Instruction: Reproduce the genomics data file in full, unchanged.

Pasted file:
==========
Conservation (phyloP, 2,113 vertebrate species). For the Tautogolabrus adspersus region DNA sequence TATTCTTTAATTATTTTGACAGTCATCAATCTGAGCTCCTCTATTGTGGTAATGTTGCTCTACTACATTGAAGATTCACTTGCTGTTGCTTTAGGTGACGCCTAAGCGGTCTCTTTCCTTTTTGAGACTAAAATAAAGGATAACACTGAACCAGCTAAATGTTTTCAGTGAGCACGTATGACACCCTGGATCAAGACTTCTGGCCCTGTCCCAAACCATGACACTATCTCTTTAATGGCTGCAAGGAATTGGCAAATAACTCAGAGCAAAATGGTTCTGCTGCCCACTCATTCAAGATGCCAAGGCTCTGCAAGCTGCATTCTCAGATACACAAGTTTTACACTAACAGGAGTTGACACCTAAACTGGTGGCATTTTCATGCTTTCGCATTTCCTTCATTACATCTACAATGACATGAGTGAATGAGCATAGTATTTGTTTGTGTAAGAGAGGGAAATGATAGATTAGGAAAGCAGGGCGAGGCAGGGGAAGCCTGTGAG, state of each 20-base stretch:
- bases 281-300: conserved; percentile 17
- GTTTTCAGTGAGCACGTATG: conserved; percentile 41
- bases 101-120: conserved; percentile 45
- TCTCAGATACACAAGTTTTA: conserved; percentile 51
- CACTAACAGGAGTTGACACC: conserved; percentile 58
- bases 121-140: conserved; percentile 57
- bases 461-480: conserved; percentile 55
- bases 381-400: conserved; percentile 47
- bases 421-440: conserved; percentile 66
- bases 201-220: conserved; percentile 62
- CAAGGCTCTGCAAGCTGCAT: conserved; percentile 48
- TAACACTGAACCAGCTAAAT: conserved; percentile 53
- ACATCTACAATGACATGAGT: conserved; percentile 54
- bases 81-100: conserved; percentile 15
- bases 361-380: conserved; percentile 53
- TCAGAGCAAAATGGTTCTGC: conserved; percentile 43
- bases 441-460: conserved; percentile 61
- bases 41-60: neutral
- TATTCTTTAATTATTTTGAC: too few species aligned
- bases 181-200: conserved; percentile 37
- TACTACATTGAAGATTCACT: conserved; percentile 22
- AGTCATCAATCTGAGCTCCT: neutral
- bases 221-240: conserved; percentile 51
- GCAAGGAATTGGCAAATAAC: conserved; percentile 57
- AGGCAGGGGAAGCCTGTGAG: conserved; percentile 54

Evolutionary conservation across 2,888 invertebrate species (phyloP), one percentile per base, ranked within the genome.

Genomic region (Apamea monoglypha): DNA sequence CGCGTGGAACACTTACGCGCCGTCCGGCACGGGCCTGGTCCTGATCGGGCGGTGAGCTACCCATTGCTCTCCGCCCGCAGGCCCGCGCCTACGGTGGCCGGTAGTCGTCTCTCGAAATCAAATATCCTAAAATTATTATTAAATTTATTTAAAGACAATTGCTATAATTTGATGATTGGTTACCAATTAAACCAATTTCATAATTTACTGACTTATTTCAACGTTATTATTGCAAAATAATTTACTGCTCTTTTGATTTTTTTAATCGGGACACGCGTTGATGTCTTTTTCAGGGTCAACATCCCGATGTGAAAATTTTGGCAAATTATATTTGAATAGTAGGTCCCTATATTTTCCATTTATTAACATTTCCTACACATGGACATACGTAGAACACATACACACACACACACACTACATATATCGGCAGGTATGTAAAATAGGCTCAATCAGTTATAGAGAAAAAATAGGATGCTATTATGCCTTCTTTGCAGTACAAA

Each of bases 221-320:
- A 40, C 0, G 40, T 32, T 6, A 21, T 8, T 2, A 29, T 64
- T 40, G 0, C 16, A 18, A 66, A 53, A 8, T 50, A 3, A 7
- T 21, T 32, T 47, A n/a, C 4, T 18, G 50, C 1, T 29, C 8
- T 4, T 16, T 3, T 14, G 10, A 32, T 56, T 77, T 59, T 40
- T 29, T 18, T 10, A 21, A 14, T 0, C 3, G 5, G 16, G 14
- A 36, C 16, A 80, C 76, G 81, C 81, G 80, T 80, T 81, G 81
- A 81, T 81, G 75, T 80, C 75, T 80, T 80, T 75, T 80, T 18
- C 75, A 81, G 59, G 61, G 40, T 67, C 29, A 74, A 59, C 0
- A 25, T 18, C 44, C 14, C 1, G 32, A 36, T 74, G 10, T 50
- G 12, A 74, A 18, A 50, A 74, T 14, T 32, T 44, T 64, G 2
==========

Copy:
Conservation (phyloP, 2,113 vertebrate species). For the Tautogolabrus adspersus region DNA sequence TATTCTTTAATTATTTTGACAGTCATCAATCTGAGCTCCTCTATTGTGGTAATGTTGCTCTACTACATTGAAGATTCACTTGCTGTTGCTTTAGGTGACGCCTAAGCGGTCTCTTTCCTTTTTGAGACTAAAATAAAGGATAACACTGAACCAGCTAAATGTTTTCAGTGAGCACGTATGACACCCTGGATCAAGACTTCTGGCCCTGTCCCAAACCATGACACTATCTCTTTAATGGCTGCAAGGAATTGGCAAATAACTCAGAGCAAAATGGTTCTGCTGCCCACTCATTCAAGATGCCAAGGCTCTGCAAGCTGCATTCTCAGATACACAAGTTTTACACTAACAGGAGTTGACACCTAAACTGGTGGCATTTTCATGCTTTCGCATTTCCTTCATTACATCTACAATGACATGAGTGAATGAGCATAGTATTTGTTTGTGTAAGAGAGGGAAATGATAGATTAGGAAAGCAGGGCGAGGCAGGGGAAGCCTGTGAG, state of each 20-base stretch:
- bases 281-300: conserved; percentile 17
- GTTTTCAGTGAGCACGTATG: conserved; percentile 41
- bases 101-120: conserved; percentile 45
- TCTCAGATACACAAGTTTTA: conserved; percentile 51
- CACTAACAGGAGTTGACACC: conserved; percentile 58
- bases 121-140: conserved; percentile 57
- bases 461-480: conserved; percentile 55
- bases 381-400: conserved; percentile 47
- bases 421-440: conserved; percentile 66
- bases 201-220: conserved; percentile 62
- CAAGGCTCTGCAAGCTGCAT: conserved; percentile 48
- TAACACTGAACCAGCTAAAT: conserved; percentile 53
- ACATCTACAATGACATGAGT: conserved; percentile 54
- bases 81-100: conserved; percentile 15
- bases 361-380: conserved; percentile 53
- TCAGAGCAAAATGGTTCTGC: conserved; percentile 43
- bases 441-460: conserved; percentile 61
- bases 41-60: neutral
- TATTCTTTAATTATTTTGAC: too few species aligned
- bases 181-200: conserved; percentile 37
- TACTACATTGAAGATTCACT: conserved; percentile 22
- AGTCATCAATCTGAGCTCCT: neutral
- bases 221-240: conserved; percentile 51
- GCAAGGAATTGGCAAATAAC: conserved; percentile 57
- AGGCAGGGGAAGCCTGTGAG: conserved; percentile 54

Evolutionary conservation across 2,888 invertebrate species (phyloP), one percentile per base, ranked within the genome.

Genomic region (Apamea monoglypha): DNA sequence CGCGTGGAACACTTACGCGCCGTCCGGCACGGGCCTGGTCCTGATCGGGCGGTGAGCTACCCATTGCTCTCCGCCCGCAGGCCCGCGCCTACGGTGGCCGGTAGTCGTCTCTCGAAATCAAATATCCTAAAATTATTATTAAATTTATTTAAAGACAATTGCTATAATTTGATGATTGGTTACCAATTAAACCAATTTCATAATTTACTGACTTATTTCAACGTTATTATTGCAAAATAATTTACTGCTCTTTTGATTTTTTTAATCGGGACACGCGTTGATGTCTTTTTCAGGGTCAACATCCCGATGTGAAAATTTTGGCAAATTATATTTGAATAGTAGGTCCCTATATTTTCCATTTATTAACATTTCCTACACATGGACATACGTAGAACACATACACACACACACACACTACATATATCGGCAGGTATGTAAAATAGGCTCAATCAGTTATAGAGAAAAAATAGGATGCTATTATGCCTTCTTTGCAGTACAAA

Each of bases 221-320:
- A 40, C 0, G 40, T 32, T 6, A 21, T 8, T 2, A 29, T 64
- T 40, G 0, C 16, A 18, A 66, A 53, A 8, T 50, A 3, A 7
- T 21, T 32, T 47, A n/a, C 4, T 18, G 50, C 1, T 29, C 8
- T 4, T 16, T 3, T 14, G 10, A 32, T 56, T 77, T 59, T 40
- T 29, T 18, T 10, A 21, A 14, T 0, C 3, G 5, G 16, G 14
- A 36, C 16, A 80, C 76, G 81, C 81, G 80, T 80, T 81, G 81
- A 81, T 81, G 75, T 80, C 75, T 80, T 80, T 75, T 80, T 18
- C 75, A 81, G 59, G 61, G 40, T 67, C 29, A 74, A 59, C 0
- A 25, T 18, C 44, C 14, C 1, G 32, A 36, T 74, G 10, T 50
- G 12, A 74, A 18, A 50, A 74, T 14, T 32, T 44, T 64, G 2